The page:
AMD EPYC Rome Launch Could Help Investor Optimism


Aug. 7 2019, Updated 1:15 p.m. ET

Advanced Micro Devices (AMD) investors are set for some good news after a series of bad news last week. The company is set to launch its most-awaited 7nm (nanometer) second-generation EPYC Rome server CPU (central processing unit). AMD’s EPYC Rome will launch on Wednesday.

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Investors prepare for AMD’s EPYC Rome launch

During the second-quarter earnings call on July 30, AMD’s CEO, Lisa Su, discussed EPYC Rome. She highlighted that the EPYC Rome pre-launch with some cloud and OEM (original equipment manufacturers) customers was a success despite weak demand.

On July 7, when AMD launched its 7nm Ryzen PC CPU and Navi GPU (graphics processing unit), its stock rose 7.3% in three days. We expect the stock to rise by mid-single-digits on Wednesday after EPYC Rome launches. Why are we more bullish on Rome than 7nm Ryzen? First, we’ll discuss why server CPUs are important for AMD. We’ll also discuss Su’s commentary on the earnings call.

Server CPUs are important for AMD

Server CPUs command a high price and have a longer adoption cycle. The company has to secure design wins. The server CPU market has long been governed by Intel (INTC) with more than 99% market share. The last time AMD had a competitive server CPU, Opteron, was in 2006. However, AMD started losing market share to Intel as it fell behind in terms of technology. After 11 years, AMD re-entered the space with a competitive server CPU. The company’s first-generation EPYC Naples server CPU took longer to win back customers’ confidence and gain some market share.

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AMD’s second-quarter earnings reflect the results of EPYC Naples sales. The company’s enterprise, embedded, and semi-custom operating income rose 29% YoY (year-over-year) even though its revenues fell 11.8%. The operating income rose due to a higher mix of EPYC Naples server CPUs. Meanwhile, the revenues fell due to weaker-than-expected semi-custom sales. The earnings show that server CPUs are very important for AMD’s profitability.

AMD’s server CPU sales rose, while Intel’s sales fell 10% YoY in the second quarter. Intel’s data center business suffered from US trade bans on China and weak demand in the overall market. These factors impacted AMD as well, but its server CPU sales rose. Notably, AMD gained some market share from Intel.

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AMD banks on EPYC Rome to gain server CPU market share

Positive earnings and the market share outcome from EPYC Naples built enthusiasm among customers and investors for EPYC Rome. The 7nm EPYC Rome server CPU is even more relevant. The server CPU will put AMD ahead of Intel in the process technology space. Intel’s competing 10nm server CPUs aren’t due for another year or so, which gives AMD a technology lead. The year is crucial for AMD to gain server CPU market share from Intel.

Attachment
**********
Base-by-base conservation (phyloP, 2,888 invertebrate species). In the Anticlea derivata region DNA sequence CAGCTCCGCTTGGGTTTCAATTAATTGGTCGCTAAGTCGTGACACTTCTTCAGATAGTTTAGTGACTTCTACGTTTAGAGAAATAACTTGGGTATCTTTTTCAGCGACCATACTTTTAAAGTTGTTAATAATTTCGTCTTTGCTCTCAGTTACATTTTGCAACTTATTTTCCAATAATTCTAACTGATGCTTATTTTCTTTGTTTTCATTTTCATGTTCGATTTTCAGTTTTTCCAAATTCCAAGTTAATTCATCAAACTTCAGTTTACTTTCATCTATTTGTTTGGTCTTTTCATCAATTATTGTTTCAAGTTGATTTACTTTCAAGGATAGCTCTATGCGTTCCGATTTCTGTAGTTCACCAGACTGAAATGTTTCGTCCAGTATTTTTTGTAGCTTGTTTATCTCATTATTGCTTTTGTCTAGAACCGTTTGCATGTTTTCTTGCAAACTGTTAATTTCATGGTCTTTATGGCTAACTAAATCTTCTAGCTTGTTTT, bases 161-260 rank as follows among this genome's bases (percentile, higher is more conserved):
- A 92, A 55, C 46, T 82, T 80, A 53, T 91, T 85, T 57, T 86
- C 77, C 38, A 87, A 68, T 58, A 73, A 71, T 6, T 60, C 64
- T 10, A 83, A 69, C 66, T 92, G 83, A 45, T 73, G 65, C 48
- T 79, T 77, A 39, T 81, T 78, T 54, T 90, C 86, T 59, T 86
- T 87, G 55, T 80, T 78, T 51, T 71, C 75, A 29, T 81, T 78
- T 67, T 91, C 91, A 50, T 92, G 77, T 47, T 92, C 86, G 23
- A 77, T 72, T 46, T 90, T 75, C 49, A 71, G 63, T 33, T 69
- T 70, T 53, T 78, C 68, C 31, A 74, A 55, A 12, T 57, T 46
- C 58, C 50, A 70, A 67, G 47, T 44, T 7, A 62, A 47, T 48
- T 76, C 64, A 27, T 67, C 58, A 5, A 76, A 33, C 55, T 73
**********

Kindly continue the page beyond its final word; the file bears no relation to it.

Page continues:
The last time AMD stock crossed the $40 mark was in 2006 when Opteron gained more than a 20% server CPU market share from Intel. We’ll have to see if EPYC Rome can repeat history and put AMD in the same position as it was in 2006 in terms of market share and stock price. The initial uptake of EPYC Rome looks promising.

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What did Su say about EPYC Rome?

AMD started early shipments of EPYC Rome to some of its leading cloud and OEM customers ahead of the launch on August 7. During the earnings call, Su stated that the initial Rome shipments drove the company’s server CPU revenues in the second quarter. She compared Rome to Naples. Su said:

  • Rome has “more than twice the number of platforms in development with a larger set of partners.”
  • EPYC Rome has “four times more enterprise and cloud customers actively engaged on deployments prior to launch.”
  • Rome is “delivering leadership performance and TCO (total cost of ownership) across a significantly expanded number of cloud and enterprise workloads.”

Su stated that AMD secured several designs wins from the cloud, HPC (high-performance computing), and enterprise customers. She didn’t provide pricing details. However, she said that the pricing would be competitive.

Earlier, Su’s target was to gain a double-digit market share by mid-2020 with the help of EPYC Rome. She hasn’t updated her target due to current developments in the data center space. She will update the target after seeing EPYC Rome’s initial sales. Currently, Su thinks her previous target seems achievable.

Investors should watch the launch event on Wednesday. Su will share more details about the EPYC Rome CPU.


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